We didn’t hang around on the River Sambre for long; stopping at Auvelais on the pontoon near Lidl for one night before heading through the joy that is Charleroi… At Marcinelle lock we were treated to gusts of smelly smoke from the adjacent metal works.
Sadly, the huge quantities of rubbish which we had noticed in the river on approaching Auvelais, continued for several kilometres beyond Charleroi (in fact it looked as if someone had tipped the entire contents of their garden shed into the river at one point.)
We stopped to watch the Grand Prix just beyond the first lock on the Brussels/Charleroi Canal and set off again as soon as it had finished.
A Dutch Cruiser was just about to exit the lock as we cast off and had soon overtaken us with a cheery wave. Hence our annoyance when on rounding the next bend in the canal we saw that the lock ahead had already closed! Peter immediately radioed our intent to the lock keeper and we were pleased to see the lights change to red/green. The lock gates opened and we cruised in.
Words were exchanged between the two skippers and I was up on the front deck to explain to the other crew that it was normally polite practice to wait if you knew another vessel was close behind you. Her response was – “Well it’s alright now isn’t it?”
Fortunately, the rest of our day went without incident and we moored overnight just past Seneffe in solitary splendour, at the junction with the Canal du Centre. Not the prettiest of moorings, but nice and quiet.
Next stop was the magnificent Strepy Lift, where we waited at the top for well over an hour in strong winds. When the light went green, we made our approach as the wind gusted all around. It was only then that I realised I had forgotten to adjust our ‘glissoir’ fenders and rushed around like a headless chicken while simultaneously attempting to fend various parts of the barge as we were blown around. Fortunately, although the air was rather blue on the barge, once we were in the ‘bassin’ things calmed down and we could enjoy our first descent.
Louise and Alex (Riccall) were waiting on the quay at Thieu and gave us a warm welcome and we enjoyed catching up on each other’s news over numerous bevvies and a slow-cooked Chilli Con Carne. Lynn and Stew (Matariki) meanwhile had decided to stop at the top of the Strepy lift overnight as the winds were still gusting.
The next morning, as ‘Riccall’ went up the Strepy Lift, ‘Matariki’ was preparing to come down and our socialising was soon resumed. Lynn and I set off with the sat nav, cycling to the nearby shops and Peter prepared Confit Duck and Yorkshire Pudding for our evening meal.
The next morning in fine weather, Lynn and I walked along most of the Old Canal du Centre which boasts five old lifts (now replaced by the 75m Strepy Lift). The chap at the Visitor’s Centre by Lift 3 explained that it was only possible to cruise to Lift 3 out of 5 and that permission was required from the adjacent office.
Mid afternoon, ‘Aurigny’ and ‘Matariki’ headed off together for the first time towards Mons Grand Large. By late afternoon we were safely moored up with a selection of DBA barges in the port – most of which we had never met previously.
That evening we all dined in the very noisy clubhouse and added to the cacophony as we all shouted in a futile attempt to be heard above the din.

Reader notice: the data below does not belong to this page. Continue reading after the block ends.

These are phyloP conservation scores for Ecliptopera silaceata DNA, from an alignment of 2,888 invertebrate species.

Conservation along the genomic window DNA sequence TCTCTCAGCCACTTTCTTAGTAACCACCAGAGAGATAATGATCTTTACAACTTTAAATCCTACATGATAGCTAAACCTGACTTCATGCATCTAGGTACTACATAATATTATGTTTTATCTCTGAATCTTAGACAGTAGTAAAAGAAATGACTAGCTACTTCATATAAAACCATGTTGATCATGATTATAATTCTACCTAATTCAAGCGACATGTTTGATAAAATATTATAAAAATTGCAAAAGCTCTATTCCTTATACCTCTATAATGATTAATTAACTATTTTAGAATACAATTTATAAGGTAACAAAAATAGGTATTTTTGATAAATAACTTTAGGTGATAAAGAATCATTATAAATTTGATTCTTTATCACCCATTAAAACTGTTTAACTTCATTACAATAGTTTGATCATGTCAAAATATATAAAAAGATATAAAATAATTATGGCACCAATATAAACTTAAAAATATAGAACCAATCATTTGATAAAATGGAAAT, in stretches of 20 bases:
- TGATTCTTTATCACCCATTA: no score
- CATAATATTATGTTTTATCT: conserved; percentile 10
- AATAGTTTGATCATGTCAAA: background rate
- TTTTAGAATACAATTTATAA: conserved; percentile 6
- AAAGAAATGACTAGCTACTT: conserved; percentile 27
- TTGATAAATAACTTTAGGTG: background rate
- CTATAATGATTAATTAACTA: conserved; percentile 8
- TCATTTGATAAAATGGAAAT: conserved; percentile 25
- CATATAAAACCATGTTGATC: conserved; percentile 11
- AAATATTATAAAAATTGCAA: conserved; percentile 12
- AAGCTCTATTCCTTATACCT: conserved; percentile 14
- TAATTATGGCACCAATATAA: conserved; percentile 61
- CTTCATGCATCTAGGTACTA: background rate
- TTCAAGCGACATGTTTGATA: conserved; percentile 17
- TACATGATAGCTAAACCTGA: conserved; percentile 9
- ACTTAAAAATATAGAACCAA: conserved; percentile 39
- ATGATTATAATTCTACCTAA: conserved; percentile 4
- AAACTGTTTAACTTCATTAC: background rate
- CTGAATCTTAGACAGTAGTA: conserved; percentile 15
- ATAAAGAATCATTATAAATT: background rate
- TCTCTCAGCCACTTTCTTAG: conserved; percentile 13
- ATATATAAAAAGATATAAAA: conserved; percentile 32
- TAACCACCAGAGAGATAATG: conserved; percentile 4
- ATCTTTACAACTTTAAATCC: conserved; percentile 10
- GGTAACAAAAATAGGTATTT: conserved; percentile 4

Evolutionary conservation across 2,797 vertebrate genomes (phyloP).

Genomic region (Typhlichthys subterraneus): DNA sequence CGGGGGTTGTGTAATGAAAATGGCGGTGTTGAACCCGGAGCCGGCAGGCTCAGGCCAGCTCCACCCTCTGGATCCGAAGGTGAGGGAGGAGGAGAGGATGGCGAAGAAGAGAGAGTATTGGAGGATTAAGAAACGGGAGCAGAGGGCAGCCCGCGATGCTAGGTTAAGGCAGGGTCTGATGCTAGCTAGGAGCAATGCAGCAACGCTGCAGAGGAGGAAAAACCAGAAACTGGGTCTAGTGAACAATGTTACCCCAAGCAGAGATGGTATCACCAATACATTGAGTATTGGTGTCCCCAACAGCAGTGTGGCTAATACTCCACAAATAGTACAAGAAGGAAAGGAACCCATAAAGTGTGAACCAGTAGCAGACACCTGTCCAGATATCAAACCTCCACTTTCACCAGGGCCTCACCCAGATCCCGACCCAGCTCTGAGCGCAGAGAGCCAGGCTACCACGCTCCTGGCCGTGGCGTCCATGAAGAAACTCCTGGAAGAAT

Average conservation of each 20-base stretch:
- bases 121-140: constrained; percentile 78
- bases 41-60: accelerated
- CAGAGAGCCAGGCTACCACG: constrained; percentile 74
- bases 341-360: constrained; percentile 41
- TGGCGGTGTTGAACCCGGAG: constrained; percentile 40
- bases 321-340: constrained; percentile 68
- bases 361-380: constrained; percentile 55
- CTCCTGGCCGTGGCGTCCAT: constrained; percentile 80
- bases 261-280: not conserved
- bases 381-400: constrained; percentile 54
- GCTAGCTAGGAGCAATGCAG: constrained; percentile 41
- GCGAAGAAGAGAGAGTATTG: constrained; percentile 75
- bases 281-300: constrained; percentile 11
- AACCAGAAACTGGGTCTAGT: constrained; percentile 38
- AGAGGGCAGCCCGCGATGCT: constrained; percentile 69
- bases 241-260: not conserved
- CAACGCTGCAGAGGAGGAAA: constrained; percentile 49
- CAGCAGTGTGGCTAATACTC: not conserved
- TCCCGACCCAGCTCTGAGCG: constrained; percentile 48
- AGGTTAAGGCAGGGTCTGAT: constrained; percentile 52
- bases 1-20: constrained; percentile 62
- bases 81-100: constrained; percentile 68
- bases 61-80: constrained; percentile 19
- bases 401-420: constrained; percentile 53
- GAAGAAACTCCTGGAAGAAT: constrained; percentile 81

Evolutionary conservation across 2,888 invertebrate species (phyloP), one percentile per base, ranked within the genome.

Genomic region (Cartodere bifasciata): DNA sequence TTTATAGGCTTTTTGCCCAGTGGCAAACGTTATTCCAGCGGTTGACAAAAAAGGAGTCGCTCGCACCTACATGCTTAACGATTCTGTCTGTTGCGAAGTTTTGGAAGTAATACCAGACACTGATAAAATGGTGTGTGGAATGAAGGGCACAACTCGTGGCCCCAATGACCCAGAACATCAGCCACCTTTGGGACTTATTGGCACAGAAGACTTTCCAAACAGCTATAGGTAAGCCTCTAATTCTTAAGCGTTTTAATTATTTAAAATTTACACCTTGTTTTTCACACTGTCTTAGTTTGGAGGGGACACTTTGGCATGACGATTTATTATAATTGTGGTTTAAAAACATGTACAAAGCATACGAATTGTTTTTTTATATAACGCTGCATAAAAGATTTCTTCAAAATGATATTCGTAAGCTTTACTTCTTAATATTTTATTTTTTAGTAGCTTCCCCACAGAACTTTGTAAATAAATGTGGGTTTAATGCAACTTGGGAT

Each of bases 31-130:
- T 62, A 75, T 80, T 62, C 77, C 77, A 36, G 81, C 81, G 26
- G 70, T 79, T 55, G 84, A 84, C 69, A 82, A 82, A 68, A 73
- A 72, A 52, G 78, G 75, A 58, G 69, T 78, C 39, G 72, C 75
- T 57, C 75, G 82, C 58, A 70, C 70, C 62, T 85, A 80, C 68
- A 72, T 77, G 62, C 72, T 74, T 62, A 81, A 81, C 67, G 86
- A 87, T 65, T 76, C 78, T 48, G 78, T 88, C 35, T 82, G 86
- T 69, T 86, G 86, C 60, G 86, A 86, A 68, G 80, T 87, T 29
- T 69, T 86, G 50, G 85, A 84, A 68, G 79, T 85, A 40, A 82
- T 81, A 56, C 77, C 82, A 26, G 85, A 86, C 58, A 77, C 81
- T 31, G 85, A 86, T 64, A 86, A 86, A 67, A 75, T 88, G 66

No one seemed any the wiser than us as to what our function would be during the weekend’s festivities, but they were a jolly bunch and we all listened attentively to the official welcome despite not being able to hear a word.
We had been asked by the organiser to provide accommodation for paying guests, B&B style and both of our young ladies were very pleasant. I was also able to practise my French. Paying guests are something we had never had before and it is definitely a lucrative proposition if you are prepared for the inevitable disruption to normal life.
On Saturday, the evening’s show was unfortunately spoiled by the rain, but hundreds of stalwart souls braved the weather to watch the entertainment provided by three unusually decorated barges and the fireworks that followed.
Lynn and I did make it to the viewing area (a wet grassy bank) with our VIP tickets, but soon decided to return to ‘Aurigny’ with the crew from ‘Waylander’ and watch the proceedings in comparative comfort.
Lorna (‘Waterdog’) and Tilly popped over to see us on the morning of our short cruise to a change of moorings around the corner and it was good to catch up with her.
Lynn and I took the opportunity of using the free bus into Mons where we window shopped and she treated me to a lovely lunch. We walked back and caught sight of the amphibious craft as they headed to their display in the Grand Large.
On Sunday afternoon, as the Jet skis started whizzing around the Grand Large, ‘Aurigny’ and ‘Matariki headed off to the relative peace and calm of Pommeroeul where we stayed for just over a week. Lynn and Stew left mid week heading for Bruges.
While we were there, I painted some of the trim on the cabin roofs and touched up the scratches on the hull. We also drove to Decathlon at Valenciennes hoping to find a replacement pole for our new gazebo. Alas, during a particularly windy rain storm, one of the roof poles had ended up in the canal! They could order one for us but we didn’t relish another trip there and Janett our sat nav still refused to locate the nearer Decathlon at Mons.
A recce in the trusty Micra of the Blaton /Ath Canal was useful and we left the car near lock 8, walking back the relatively short distance to the barge in readiness for our departure the next day.